Originally posted by Blayne Bradley:
I'm seeing conflicting information, on one hand it looks like we might enter another recession but on the other hand the economy might be recovering. Depending on what you look at.

Congratulations Blayne: you are now an economist. All you need to do in order to become a pundit is recognize that other factors may, in fact, indicate they we will stay the same.

Hobbes [Smile]

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Xavier
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And the great thing about being economist, is that whichever direction you predict (crash or boom), it will happen eventually. So even if you are totally wrong and the other occurs, you'll be right someday and you can feel vindicated when it does.
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King of Men
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No, no. For such advanced prognostication as that, a pundit is entitled to require that you first cross his palm with silver. I assume nobody is paying Blayne to post his opinions, so you only get the basic version of his punditry.

All that aside, the gyrations of the stock market are pretty well decoupled, at least in the short run, from what the underlying real economy does. We could get a stock market crash whether the economy is recovering or not.

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El JT de Spang
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Wait, you guys aren't paying Blayne?
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Stephan
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quote:
Expenditures by Standard & Poor's 500 Index companies will fall 1.3 percent in 2013 after three years of growth, according to more than 10,000 analyst estimates compiled by Bloomberg. Companies from Verizon Communications Inc. to Rockwell Collins Inc. (COL) said they don't plan to boost investment amid concern political leaders will fail to agree on a plan that would avert more than $600 billion of spending cuts and tax increases that threaten to throw the U.S. into another recession.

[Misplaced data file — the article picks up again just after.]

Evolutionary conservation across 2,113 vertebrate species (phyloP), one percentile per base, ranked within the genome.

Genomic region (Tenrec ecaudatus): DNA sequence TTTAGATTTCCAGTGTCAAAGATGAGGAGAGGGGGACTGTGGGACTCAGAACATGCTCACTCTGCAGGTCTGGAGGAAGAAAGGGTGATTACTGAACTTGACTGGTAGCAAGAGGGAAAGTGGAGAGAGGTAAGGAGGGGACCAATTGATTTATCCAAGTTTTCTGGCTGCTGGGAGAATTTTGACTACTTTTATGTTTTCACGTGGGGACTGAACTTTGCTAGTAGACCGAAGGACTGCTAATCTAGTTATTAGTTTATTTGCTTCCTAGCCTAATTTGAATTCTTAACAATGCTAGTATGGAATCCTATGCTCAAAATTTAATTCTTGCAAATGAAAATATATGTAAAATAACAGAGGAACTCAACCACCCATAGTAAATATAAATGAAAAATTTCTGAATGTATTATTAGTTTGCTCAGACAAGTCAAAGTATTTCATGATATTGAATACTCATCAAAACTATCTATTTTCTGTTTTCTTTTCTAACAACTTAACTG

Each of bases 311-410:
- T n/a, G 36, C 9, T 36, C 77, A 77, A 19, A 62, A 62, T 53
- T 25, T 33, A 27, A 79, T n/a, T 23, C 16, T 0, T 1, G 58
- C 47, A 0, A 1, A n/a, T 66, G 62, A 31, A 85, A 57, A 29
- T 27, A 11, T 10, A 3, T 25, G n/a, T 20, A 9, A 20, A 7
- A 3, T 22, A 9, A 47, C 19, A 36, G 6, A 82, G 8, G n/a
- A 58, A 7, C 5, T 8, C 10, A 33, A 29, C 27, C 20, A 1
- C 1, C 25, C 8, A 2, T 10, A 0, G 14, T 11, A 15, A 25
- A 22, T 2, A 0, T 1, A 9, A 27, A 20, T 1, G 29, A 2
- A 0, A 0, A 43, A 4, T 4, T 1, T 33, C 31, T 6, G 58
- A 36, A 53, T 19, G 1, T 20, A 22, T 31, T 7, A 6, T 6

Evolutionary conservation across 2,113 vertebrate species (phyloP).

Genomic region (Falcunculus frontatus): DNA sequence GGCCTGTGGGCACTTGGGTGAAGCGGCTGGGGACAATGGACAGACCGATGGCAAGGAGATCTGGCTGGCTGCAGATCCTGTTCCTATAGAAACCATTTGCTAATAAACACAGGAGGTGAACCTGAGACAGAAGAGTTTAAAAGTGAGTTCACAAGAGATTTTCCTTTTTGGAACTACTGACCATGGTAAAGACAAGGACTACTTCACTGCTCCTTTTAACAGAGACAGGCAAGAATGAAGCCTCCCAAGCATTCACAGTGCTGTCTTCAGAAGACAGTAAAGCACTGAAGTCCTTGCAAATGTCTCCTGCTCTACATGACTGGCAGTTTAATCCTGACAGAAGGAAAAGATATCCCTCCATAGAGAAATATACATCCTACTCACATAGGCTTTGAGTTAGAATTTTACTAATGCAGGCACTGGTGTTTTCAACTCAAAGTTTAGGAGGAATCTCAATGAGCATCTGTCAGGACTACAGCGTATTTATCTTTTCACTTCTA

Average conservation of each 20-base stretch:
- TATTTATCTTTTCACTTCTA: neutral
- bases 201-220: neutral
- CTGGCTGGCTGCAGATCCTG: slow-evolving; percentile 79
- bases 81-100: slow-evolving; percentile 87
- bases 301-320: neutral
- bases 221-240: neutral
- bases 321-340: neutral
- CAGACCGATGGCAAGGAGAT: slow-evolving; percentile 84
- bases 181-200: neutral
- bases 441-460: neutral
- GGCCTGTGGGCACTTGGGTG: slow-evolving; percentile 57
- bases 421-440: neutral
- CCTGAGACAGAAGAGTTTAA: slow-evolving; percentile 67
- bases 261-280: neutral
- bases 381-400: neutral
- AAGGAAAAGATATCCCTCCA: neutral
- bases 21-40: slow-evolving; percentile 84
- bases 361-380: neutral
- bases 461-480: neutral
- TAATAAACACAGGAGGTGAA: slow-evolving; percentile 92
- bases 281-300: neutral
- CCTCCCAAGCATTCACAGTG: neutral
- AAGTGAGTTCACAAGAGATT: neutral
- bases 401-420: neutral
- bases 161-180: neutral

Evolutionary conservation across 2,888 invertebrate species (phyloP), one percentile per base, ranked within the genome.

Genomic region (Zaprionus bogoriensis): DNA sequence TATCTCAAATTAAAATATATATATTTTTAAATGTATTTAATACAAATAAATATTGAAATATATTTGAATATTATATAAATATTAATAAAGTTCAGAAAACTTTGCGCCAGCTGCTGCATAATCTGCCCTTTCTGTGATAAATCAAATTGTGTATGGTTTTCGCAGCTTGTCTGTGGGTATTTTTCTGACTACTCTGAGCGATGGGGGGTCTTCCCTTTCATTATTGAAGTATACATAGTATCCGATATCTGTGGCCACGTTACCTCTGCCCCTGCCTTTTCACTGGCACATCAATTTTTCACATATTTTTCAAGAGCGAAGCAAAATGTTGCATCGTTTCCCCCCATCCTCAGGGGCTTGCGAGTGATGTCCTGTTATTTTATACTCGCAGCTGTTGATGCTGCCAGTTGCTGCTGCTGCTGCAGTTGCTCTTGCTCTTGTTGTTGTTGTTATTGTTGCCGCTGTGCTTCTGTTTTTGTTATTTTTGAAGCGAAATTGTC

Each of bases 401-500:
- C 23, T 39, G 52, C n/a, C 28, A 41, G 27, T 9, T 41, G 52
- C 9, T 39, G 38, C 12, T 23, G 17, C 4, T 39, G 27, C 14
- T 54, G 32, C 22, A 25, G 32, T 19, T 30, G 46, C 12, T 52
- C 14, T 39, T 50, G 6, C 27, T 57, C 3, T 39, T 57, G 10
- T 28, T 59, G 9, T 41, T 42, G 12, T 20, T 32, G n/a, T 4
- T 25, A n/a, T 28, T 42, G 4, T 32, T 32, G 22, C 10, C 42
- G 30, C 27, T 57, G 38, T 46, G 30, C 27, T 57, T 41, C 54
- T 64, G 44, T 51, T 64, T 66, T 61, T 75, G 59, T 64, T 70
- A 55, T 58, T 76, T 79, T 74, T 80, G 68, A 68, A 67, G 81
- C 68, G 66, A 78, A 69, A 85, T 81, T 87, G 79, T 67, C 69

Bears say CEO pessimism will sap the rally that boosted the S&P 500 12 percent this year and note that the last time capital spending declined was at the end of 2008, just before stocks slumped to a 12-year low. Bulls point out that estimates for corporate spending show any decline will be limited and say the improving U.S. economy will lift equity valuations, now 12 percent below the 58-year average, Bloomberg data show.

http://finance.yahoo.com/news/stocks-held-hostage-ceos-plan-102712782.html
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King of Men
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Additionally, the augurs seemed off their feed this morning; but on the other hand the liver of the white cockerel sacrificed to Juno had a particularly fine teardrop shape, which is a sure sign of prosperity to come.
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advice for robots
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Is it possible to have a less confidence-inspiring name than "Standard & Poor"? How did that organization ever get off the ground on Wall Street?